Travis McMichael, pictured here in a police booking photo, was given another life sentence on Monday on a federal hare crimes conviction stemming from the death of Ahmaud Arbery in 2020. Photo courtesy the Glynn County Detention Center/UPI | License Photo
Aug. 8 (UPI) -- The father and son already in prison for chasing down and killing Black jogger Ahmaud Arbery two years ago were given additional life sentences on Monday for committing federal hate crimes.
Travis McMichael, 36, was given the additional life sentence plus 10 years at the first of three hearings in U.S. District Court in Brunswick, Ga., on Monday morning. Later Monday afternoon his father, 64-year-old Gregory McMichael, was also given an additional life sentence, while their neighbor William "Roddie" Bryan, 52, was sentenced to 35 years in prison.
"A young man is dead. Ahmaud Arbery will forever be 25. And what happened, a jury found, happened because he's Black." U.S. District Judge Lisa Golbey Wood said during the elder McMichael's sentencing.
Prosecutors had sought life sentences for all three men but Golbey Wood said she believed it was necessary to distinguish Bryan from the McMichaels, because he did not bring a firearm to the scene, but said he was "still deserving of an awfully long sentence."
The McMichaels asked to be sent to a federal prison -- citing concerns about rampant inmate violence in state-run prisons as the Justice Department is conducting an investigation into Georgia's prisons based on the reports of inmate violence.
The judge, however, rejected the requests and ordered that all three men serve their sentences in state prison.
Travis McMichael was convicted of federal hate crimes in February along with his father and Bryan, all of whom are White. Each of the men were convicted in state court and sentenced to life in prison for killing Arbery on Feb. 23, 2020.
Bryan and the McMichaels were sentenced to life in prison in state court in January for shooting the 25-year-old Black man to death as he jogged through a neighborhood near Brunswick, Ga.
The jury in the federal case found the defendants guilty of violating Arbery's civil rights by targeting and attempting to kidnap him because he was Black.
The younger McMichael, who fired the bullets that killed Arbery, was also found guilty of using a weapon during the commission of a violent crime.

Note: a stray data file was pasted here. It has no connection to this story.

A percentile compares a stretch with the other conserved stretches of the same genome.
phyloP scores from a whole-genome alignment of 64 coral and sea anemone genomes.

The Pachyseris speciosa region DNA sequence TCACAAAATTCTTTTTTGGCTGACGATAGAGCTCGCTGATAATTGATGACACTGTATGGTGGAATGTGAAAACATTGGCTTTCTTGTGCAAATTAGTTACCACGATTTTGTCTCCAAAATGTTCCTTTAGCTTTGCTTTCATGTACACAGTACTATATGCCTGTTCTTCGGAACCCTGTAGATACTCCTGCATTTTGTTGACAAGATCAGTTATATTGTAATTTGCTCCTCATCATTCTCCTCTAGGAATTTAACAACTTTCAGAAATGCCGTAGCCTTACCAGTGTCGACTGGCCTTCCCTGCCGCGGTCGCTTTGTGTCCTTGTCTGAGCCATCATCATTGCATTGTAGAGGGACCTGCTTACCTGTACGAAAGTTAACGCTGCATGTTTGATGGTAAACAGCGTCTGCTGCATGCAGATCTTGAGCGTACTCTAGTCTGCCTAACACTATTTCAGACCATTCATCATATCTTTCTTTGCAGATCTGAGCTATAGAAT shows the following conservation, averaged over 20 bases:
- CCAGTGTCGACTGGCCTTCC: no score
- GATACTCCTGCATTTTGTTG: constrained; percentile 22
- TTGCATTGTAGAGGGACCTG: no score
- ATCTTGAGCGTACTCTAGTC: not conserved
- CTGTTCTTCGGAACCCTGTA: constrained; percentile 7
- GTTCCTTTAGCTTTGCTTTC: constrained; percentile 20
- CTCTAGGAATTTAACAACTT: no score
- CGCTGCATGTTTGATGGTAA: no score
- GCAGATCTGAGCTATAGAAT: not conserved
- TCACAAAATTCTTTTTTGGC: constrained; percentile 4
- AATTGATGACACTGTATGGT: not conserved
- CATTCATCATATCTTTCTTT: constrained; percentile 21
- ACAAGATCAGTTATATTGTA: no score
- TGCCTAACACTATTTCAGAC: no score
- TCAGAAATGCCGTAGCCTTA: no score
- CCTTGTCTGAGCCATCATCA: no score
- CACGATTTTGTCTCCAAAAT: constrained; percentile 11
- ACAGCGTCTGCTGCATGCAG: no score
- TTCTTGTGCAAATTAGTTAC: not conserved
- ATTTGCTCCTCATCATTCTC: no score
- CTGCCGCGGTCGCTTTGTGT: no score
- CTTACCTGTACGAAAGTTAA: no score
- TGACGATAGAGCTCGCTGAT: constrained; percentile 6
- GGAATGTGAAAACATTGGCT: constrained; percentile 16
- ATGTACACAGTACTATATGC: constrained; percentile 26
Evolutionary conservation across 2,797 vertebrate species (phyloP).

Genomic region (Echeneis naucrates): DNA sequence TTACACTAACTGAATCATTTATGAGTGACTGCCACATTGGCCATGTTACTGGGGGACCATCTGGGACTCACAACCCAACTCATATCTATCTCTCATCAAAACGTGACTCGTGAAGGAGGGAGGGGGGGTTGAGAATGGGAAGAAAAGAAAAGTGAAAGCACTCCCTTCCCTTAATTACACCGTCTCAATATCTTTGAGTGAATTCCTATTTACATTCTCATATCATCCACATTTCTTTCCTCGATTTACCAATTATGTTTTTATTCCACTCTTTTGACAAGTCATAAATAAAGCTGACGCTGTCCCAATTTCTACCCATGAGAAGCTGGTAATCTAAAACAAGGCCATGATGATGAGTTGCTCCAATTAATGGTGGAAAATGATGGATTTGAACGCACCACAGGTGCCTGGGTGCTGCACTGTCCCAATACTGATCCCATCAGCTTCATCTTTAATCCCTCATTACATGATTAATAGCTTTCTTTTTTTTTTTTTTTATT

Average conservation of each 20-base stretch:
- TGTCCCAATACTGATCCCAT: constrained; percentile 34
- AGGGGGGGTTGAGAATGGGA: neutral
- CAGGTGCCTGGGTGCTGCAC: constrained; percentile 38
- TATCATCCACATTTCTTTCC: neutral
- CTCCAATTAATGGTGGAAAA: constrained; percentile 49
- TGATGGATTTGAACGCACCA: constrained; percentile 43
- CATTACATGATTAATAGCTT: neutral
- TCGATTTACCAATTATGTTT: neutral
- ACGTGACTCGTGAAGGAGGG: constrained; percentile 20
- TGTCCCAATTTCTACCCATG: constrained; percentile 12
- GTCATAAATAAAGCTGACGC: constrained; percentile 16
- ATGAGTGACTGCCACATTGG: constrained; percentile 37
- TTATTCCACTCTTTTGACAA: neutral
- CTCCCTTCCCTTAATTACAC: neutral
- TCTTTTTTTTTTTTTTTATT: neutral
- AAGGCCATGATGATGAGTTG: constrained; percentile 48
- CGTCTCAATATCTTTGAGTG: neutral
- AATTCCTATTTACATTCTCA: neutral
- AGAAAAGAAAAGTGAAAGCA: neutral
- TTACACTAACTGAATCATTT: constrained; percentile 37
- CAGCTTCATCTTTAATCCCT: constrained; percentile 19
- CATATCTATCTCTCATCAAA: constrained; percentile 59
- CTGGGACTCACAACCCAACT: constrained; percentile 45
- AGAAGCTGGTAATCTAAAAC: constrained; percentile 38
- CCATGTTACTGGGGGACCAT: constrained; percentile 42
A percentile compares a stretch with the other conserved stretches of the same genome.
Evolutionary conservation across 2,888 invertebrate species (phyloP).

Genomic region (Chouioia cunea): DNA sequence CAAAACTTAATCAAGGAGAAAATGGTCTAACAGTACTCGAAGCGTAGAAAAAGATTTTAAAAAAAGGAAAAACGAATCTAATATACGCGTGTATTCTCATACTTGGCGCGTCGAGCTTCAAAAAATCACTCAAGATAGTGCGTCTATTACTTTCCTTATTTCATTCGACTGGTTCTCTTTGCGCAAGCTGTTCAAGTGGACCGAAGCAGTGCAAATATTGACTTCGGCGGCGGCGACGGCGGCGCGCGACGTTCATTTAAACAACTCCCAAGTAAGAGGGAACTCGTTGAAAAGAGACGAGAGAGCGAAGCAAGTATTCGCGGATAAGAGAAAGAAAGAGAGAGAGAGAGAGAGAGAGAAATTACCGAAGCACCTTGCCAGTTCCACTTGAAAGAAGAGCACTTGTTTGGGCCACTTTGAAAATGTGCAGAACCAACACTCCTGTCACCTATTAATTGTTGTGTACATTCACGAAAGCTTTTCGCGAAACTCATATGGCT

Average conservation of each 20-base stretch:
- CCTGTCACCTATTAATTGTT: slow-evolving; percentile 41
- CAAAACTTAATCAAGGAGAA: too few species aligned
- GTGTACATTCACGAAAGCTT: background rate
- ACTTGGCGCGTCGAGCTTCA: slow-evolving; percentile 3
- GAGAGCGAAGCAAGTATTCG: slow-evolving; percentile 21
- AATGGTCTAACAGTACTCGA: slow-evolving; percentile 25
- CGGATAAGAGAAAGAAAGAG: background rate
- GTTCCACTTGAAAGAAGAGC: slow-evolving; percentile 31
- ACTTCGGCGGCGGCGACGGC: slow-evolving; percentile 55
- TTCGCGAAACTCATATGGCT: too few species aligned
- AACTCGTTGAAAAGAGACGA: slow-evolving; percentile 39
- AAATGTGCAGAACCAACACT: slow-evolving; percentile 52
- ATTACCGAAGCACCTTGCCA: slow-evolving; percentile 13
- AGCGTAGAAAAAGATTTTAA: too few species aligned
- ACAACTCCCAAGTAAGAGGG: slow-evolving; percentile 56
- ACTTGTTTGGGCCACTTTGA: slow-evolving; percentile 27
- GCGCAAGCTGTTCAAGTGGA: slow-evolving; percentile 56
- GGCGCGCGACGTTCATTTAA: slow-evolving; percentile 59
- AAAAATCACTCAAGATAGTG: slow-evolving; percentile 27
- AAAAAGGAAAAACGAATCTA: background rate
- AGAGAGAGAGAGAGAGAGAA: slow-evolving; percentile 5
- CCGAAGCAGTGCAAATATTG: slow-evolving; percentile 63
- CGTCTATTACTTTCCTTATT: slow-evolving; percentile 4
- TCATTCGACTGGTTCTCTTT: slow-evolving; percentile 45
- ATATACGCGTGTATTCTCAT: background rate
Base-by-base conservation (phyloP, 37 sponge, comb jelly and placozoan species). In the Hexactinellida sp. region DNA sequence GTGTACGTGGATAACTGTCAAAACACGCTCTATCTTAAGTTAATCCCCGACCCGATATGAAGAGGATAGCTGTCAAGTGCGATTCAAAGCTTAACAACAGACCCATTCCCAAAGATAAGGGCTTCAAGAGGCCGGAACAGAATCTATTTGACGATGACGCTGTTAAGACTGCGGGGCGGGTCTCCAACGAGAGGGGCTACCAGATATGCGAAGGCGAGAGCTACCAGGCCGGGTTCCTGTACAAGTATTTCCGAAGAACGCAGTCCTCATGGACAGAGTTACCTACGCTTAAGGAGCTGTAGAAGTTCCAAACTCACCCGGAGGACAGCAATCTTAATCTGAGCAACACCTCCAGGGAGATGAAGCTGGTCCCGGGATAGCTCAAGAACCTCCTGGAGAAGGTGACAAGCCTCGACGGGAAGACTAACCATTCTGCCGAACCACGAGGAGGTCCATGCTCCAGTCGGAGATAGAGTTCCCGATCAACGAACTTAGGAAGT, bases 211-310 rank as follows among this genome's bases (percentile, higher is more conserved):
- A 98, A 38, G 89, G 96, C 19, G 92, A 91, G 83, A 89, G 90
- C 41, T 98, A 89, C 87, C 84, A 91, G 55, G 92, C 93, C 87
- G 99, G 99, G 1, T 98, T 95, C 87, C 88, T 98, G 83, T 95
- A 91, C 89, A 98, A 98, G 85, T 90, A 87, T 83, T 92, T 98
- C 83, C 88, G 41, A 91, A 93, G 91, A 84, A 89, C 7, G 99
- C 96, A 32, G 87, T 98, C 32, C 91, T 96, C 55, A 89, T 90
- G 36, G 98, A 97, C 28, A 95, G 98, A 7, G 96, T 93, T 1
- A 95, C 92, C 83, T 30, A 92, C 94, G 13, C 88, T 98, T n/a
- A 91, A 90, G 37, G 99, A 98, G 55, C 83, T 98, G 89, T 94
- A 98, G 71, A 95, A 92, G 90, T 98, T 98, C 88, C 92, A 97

A crowd gathers near the Lincoln Memorial in Washington, D.C., on August 28, 2020. The aim of the march was a call to justice to end police brutality in light of a rash of recent killings of Black Americans by police officers, including Ahmaud Arbery. File Photo by Jemal Countess/UPI
At the time, the Brunswick District Attorney's Office declined to immediately bring charges in the case because Gregory McMichael had previously worked there as an investigator.
No arrests were made for more than two months until a cellphone video of the shooting, taken by Bryan, emerged on social media and caused an uproar from national civil rights advocates.
The cellphone footage showed the McMichaels chasing Arbery in a pickup truck before blocking his path and shooting him to death after a brief struggle.
During trial, federal prosecutors presented evidence of text messages and social media posts in which Bryan and the McMichaels repeatedly used racial slurs. They told police that they suspected that Arbery had been stealing from a home that was under construction in the area. Police said Arbery was not armed and hadn't committed any crime.
Arbery's death and the police killings of Breonna Taylor in Kentucky and George Floyd in Minneapolis in 2020 helped galvanize the Black Lives Matter movement and produced numerous other demonstrations nationwide against police brutality.
Gregory McMichael addressed Arbery's family during Monday's hearing, telling them "the loss you've endured is beyond description."
"There's no words for it," he said.
He also apologized to his son, who did not speak before the court, saying he should have "never put him in that situation" and that he "never wanted any of this to happen."
"There was no malice in my heart, or my son's heart, that day," he said.
Bryan also said he was sorry to Arbery's family "for what happened to him on that day" adding that he "never intended any harm to him."
Arbery's father, Marcus Arbery, said ahead of the sentencing that "these three devils have broken my heart into pieces that cannot be found or repaired" while calling for the most severe sentence possible.
"You killed him because he was a Black man and you hate Black people," he said.